THE delightful picture of cottages at the bottom of Castle Banks shows how much was lost in central Lewes in the interest of the motor car.
At the time that these cottages and those on the south side of Little East Street were demolished, the County Highways Department had a plan for an inner relief road stretching all the way from Phoenix Causeway to the Prison.
This would have literally cut the town in half with its route across St John Street, Sun Street, Mount Pleasant, along the Paddock, under St Ann’s Church and along St Ann’s Crescent. The only point of access for Lewesians would have been a ‘gyratory’ (roundabout) at the Elephant and Castle, and this required the demolition of the cottages shown in your picture.
The county council had bought up such properties and begun their removal, fortunately not all, and some were subsequently renovated, including 2 to 7 Castle Banks which a friend and I restored with our own hands in 1972-73.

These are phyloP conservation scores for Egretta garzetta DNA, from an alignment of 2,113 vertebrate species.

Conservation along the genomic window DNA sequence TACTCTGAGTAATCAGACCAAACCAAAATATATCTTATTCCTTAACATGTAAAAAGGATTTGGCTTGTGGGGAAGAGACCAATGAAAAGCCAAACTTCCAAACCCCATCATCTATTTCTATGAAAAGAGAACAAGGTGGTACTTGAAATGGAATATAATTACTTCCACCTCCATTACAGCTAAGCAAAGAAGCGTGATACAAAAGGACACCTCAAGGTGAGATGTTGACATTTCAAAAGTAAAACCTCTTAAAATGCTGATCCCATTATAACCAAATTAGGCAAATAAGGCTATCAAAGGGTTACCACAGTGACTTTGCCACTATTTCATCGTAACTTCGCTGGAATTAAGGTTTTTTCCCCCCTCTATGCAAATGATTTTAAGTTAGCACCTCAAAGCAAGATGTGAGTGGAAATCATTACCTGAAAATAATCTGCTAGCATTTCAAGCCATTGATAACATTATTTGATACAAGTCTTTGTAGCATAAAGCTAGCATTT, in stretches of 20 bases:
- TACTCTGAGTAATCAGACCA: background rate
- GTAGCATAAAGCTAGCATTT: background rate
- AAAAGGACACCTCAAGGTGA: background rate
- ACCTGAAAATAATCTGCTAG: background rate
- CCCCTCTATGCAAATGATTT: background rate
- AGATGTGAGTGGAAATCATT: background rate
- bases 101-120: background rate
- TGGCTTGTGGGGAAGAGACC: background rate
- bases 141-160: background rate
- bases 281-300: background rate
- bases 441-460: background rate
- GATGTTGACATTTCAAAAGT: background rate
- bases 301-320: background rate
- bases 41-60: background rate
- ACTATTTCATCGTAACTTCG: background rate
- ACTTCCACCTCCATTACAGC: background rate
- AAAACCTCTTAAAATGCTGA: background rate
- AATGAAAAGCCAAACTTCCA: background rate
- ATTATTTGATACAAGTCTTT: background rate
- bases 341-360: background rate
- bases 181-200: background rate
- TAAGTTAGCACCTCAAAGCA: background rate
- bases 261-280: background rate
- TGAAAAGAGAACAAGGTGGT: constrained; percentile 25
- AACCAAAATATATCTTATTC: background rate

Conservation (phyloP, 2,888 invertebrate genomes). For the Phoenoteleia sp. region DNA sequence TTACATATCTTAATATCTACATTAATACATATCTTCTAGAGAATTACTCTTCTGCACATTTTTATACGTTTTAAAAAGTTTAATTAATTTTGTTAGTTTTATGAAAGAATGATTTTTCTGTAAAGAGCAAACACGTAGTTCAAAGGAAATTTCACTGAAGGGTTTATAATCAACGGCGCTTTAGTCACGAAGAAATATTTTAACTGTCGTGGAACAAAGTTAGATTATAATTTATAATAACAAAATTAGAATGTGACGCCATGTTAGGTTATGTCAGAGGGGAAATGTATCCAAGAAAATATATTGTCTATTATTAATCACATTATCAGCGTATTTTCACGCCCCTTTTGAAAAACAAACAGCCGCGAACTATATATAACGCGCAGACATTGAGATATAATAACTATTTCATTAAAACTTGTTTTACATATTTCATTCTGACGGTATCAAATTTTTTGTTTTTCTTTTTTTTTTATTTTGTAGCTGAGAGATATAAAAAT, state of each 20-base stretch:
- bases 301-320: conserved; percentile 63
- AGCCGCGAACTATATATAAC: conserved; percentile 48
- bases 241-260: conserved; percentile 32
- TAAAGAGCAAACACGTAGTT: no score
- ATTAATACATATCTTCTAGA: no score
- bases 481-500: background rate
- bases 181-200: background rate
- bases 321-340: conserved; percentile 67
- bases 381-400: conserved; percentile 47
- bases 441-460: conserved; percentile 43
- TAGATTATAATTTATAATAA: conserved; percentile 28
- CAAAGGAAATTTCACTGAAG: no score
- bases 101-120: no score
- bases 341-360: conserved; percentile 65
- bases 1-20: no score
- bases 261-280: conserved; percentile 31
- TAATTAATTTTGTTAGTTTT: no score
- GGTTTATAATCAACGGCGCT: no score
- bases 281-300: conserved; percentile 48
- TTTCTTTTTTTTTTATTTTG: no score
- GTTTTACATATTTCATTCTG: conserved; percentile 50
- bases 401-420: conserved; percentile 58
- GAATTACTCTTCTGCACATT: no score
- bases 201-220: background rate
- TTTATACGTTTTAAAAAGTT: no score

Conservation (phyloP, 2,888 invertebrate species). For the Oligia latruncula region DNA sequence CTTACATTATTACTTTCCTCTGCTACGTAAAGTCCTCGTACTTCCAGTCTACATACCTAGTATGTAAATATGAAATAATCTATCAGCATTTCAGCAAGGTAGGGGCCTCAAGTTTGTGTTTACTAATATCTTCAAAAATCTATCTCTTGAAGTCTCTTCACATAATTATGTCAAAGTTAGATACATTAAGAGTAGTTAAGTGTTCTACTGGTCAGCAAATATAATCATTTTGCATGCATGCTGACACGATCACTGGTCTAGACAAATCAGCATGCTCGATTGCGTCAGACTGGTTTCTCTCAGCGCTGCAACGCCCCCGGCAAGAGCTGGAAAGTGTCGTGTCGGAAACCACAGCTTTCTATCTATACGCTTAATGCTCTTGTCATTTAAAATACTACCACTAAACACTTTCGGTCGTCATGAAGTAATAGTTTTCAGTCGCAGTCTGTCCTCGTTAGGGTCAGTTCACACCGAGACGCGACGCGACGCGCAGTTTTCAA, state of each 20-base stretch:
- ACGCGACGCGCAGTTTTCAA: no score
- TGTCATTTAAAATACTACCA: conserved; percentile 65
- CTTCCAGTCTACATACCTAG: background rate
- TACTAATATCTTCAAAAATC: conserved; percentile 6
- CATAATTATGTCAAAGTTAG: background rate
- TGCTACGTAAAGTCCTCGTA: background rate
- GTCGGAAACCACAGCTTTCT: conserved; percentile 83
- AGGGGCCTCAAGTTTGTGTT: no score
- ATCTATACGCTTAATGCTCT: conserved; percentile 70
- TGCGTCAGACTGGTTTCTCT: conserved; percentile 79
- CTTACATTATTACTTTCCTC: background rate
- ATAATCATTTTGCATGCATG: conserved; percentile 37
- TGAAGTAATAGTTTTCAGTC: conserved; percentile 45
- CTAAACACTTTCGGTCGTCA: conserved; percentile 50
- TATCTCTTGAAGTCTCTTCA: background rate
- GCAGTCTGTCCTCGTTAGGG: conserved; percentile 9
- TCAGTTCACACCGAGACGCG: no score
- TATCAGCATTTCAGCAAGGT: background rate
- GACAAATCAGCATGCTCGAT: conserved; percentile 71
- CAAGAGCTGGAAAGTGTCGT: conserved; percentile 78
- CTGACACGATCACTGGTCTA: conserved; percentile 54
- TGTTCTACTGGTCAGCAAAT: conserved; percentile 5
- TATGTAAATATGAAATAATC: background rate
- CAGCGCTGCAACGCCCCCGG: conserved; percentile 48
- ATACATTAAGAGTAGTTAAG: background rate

In doing so we incorporated superb tiles, bricks and oak beams from some of the ten cottages in New Street, opposite the Coop, which were being demolished for – guess what? – a car park.
When we learned of their imminent demise, I questioned the wisdom of reducing the housing stock thus. Lewes Borough responded by saying they were ‘damp’ and, anyway, nobody would want to live in this type of house and location.
The current popularity and price of such houses throughout south east England, and Lewes in particular, shows how wrong local authority officers could be.
The success of road planners in the 1960s can readily be seen in towns such as Horsham and Ashford in Kent – towns whose character has been forever destroyed.
It took immense effort on the part of the Friends of Lewes and others to get the Inner Relief Road scrapped and a by-pass built in its place. Sadly this was not before the county council had successfully closed the Uckfield line, whose reopening they have resisted ever since.
Their pro-car and anti-rail stance still persists with their proposal for a new road at Uckfield station. This would sever the line and remove land needed for the rebuilding of a larger station to accommodate full-length trains and load the costs of a road bridge onto the railway.
Chris Yarrow, Mayfield